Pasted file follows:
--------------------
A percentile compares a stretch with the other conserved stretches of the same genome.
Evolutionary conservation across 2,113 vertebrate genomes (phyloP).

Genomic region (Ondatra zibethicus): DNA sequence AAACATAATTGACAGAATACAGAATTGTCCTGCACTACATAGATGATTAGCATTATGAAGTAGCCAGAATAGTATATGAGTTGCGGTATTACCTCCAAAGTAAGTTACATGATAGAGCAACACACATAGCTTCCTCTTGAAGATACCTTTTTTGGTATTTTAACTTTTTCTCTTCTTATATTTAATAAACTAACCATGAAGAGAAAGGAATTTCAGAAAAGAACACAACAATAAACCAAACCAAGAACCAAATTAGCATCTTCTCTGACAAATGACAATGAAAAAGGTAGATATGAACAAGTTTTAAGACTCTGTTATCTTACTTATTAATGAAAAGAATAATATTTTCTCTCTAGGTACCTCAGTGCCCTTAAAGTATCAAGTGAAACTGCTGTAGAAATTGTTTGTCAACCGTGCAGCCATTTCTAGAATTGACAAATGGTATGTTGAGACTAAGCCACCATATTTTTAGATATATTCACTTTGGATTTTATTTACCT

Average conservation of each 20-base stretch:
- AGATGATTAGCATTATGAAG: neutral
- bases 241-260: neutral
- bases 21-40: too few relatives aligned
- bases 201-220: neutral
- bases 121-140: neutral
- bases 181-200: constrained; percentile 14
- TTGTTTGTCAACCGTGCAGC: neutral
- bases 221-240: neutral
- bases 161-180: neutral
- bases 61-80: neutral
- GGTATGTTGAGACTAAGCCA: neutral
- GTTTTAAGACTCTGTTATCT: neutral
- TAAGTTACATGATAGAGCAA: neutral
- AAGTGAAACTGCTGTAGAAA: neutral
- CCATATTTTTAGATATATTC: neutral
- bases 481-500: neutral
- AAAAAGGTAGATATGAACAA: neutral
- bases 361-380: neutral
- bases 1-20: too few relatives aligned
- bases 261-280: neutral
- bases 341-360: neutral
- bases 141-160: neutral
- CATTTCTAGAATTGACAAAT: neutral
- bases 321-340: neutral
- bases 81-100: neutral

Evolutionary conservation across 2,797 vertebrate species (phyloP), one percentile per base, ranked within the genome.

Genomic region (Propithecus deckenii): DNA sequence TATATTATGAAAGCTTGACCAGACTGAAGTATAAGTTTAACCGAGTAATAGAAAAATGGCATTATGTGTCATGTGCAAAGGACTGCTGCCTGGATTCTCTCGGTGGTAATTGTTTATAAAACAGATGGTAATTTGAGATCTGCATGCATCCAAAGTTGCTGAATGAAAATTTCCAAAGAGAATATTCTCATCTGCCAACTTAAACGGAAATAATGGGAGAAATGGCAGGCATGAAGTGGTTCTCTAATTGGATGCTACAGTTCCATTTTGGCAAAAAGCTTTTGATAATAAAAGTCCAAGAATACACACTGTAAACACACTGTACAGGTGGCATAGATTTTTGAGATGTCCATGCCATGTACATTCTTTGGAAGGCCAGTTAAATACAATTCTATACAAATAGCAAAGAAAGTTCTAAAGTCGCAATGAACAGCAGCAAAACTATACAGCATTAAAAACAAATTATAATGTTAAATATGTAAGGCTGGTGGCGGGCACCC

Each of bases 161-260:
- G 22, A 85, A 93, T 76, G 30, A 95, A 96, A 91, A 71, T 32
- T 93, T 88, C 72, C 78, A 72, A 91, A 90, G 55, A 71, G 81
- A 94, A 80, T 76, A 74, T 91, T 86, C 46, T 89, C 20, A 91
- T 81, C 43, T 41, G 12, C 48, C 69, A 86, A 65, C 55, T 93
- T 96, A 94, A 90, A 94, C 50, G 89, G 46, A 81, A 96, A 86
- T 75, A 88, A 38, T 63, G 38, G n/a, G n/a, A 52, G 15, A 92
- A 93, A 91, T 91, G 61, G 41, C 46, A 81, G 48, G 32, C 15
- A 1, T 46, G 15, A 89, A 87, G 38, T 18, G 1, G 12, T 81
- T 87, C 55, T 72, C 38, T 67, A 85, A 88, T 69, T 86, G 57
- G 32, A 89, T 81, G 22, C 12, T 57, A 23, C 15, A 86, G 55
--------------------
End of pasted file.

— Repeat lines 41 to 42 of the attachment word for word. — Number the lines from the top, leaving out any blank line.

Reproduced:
- T 87, C 55, T 72, C 38, T 67, A 85, A 88, T 69, T 86, G 57
- G 32, A 89, T 81, G 22, C 12, T 57, A 23, C 15, A 86, G 55